a week ago Elon Musk completed his $44 billion Twitter deal, and Cassie LaBelle, part of the transgender community on Twitter, started a Discord server. “I don’t know if Musk is going to buy and destroy Twitter,” she said wrote, but she hopes her server will be an interesting experiment. Beyond that, the server will sooner or later become a safe space for the transgender community she has cultivated for over a decade.
“Nothing can replace it,” Rabel said. “Nobody has what Twitter has.” For her, Twitter is a place for transgender people to meet, date and post anonymously if they’re afraid of harassment or still exploring their identities and don’t want to share photos or videos. With Musk taking over, Rabel isn’t leaving — she needs a platform to work on — but she’s rebuilding a smaller version of the community on a forum that feels safer.
“Discord isn’t really going to be Twitter,” LaBelle said. “It’s just me grabbing everyone in my circle now and running in the other direction as fast as I can because we’re being chased by the fascists.”
LaBelle is one of many worried that Twitter could be in chaos under Musk. Harassment already exists on the platform, but Musk said one of the reasons he bought Twitter was to remove moderation rules. For someone like Rabel from a marginalized group, it feels like an invitation to trolls to spread more hate and harassment.
Musk has said he will reinstate former U.S. President Donald Trump and allow any content that isn’t illegal, despite his tweeted today No major decisions will be made until he convenes a committee of people with “widely divergent views” on moderation. Some Twitter users are planning to flee in protest because they don’t want to provide free content to the platform owned by the world’s richest man.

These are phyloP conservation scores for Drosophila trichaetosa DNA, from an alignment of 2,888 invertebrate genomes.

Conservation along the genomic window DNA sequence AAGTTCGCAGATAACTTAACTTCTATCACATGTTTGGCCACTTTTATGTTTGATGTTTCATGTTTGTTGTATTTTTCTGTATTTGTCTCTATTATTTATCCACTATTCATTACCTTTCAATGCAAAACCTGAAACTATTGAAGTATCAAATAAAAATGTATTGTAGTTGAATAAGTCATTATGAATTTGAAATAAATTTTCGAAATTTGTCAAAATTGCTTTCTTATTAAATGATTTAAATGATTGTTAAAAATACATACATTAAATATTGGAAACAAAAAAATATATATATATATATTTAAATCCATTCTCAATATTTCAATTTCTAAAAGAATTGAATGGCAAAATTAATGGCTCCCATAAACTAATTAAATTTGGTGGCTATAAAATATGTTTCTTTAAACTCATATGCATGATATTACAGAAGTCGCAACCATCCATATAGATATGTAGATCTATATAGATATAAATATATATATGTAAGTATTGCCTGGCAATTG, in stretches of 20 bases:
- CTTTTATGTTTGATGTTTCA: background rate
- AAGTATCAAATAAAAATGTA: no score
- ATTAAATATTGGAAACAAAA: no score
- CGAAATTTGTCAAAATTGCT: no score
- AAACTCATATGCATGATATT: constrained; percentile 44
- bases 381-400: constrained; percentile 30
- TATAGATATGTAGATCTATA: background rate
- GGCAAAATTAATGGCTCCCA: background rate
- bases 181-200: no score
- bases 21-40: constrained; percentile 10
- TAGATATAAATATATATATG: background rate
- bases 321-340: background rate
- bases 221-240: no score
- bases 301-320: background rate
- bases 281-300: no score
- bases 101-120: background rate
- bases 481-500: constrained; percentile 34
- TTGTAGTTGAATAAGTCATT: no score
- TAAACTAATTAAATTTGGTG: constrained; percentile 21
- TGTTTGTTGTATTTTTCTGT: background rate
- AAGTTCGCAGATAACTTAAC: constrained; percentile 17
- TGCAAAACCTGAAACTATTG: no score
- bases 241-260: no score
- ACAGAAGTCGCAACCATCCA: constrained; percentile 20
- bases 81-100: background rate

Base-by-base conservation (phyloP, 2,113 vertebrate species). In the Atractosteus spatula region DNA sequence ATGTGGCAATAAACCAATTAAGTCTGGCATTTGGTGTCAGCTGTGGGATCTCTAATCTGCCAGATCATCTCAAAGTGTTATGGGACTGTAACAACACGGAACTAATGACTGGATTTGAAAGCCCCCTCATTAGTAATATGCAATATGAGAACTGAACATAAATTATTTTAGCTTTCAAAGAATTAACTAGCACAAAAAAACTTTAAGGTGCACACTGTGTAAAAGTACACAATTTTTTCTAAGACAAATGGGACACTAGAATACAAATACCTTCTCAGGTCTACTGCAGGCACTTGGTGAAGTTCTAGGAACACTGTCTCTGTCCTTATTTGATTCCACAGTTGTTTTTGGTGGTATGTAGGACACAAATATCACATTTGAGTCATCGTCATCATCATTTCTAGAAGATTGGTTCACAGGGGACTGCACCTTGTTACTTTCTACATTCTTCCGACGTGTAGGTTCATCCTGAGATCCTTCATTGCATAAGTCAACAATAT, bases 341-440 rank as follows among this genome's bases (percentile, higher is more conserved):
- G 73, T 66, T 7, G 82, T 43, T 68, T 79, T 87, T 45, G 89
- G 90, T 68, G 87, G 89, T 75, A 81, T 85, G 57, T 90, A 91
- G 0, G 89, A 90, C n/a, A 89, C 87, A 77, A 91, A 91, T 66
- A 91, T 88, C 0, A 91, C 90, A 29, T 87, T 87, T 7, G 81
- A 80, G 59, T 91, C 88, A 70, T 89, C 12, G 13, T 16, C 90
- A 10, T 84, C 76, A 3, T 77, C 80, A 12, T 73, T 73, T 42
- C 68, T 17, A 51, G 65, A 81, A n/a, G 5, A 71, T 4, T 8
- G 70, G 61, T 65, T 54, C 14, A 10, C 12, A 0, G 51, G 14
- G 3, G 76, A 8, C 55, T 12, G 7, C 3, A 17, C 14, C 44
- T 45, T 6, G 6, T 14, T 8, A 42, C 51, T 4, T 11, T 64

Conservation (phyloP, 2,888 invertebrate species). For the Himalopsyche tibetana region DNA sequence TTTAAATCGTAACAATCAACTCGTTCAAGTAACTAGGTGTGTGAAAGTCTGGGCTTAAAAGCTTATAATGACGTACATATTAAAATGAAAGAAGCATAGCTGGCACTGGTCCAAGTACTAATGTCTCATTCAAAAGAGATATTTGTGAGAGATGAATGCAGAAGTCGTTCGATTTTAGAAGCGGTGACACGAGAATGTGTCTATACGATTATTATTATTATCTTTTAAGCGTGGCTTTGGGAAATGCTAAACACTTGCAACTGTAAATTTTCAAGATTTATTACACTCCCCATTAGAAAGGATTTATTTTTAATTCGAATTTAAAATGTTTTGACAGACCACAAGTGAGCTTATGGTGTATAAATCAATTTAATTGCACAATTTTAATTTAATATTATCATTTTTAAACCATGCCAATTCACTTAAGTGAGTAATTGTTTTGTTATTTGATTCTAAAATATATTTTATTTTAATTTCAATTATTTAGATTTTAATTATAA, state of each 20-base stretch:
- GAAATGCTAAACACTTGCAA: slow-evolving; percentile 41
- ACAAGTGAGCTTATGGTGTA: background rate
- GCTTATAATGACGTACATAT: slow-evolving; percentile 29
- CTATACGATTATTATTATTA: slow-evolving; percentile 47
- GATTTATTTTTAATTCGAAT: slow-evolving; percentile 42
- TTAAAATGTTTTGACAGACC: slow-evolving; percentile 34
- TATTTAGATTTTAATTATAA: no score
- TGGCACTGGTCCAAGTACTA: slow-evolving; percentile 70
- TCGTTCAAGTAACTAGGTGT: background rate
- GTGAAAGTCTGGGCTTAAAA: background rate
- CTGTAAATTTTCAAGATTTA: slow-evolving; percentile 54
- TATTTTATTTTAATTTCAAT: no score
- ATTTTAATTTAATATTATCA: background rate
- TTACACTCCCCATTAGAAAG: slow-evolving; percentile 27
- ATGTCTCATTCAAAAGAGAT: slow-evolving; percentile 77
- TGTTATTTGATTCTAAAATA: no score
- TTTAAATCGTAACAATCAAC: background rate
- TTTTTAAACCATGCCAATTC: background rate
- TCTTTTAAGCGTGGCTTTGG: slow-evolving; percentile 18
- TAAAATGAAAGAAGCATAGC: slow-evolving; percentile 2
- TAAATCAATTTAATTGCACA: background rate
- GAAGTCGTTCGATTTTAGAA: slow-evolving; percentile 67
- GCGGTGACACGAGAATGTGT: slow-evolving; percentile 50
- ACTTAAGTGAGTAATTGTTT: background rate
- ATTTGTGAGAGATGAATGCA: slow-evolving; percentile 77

Rather than rushing out and deleting their accounts, many of those with reservations about Musk’s takeover have a plan similar to LaBelle’s. They provide information to followers so they can find them on Discord or Mastodon, a decentralized microblogging platform most similar to Twitter.
Mastodon has benefited from speculation about a new Twitter owner. About 18,000 people signed up for Mastodon accounts between October 20 and 27, the platform’s CEO Eugen Rochko said. As of October 28, it had 381,113 active users. Mastodon’s Twitter handle is also used by many people on Twitter to post new Mastodon accounts, Rochko said.
Many tweeted Friday morning under #TwitterMigration saying they weren’t ready to ditch Twitter entirely, but had set up Mastodon accounts in anticipation of sweeping changes. Some people in the academic or technical community on Twitter put their new Mastodon profile on their bio or Twitter name. “#Mastodon seems to be trending on Twitter as more people announce their new profiles,” the company said. wrote Thursday.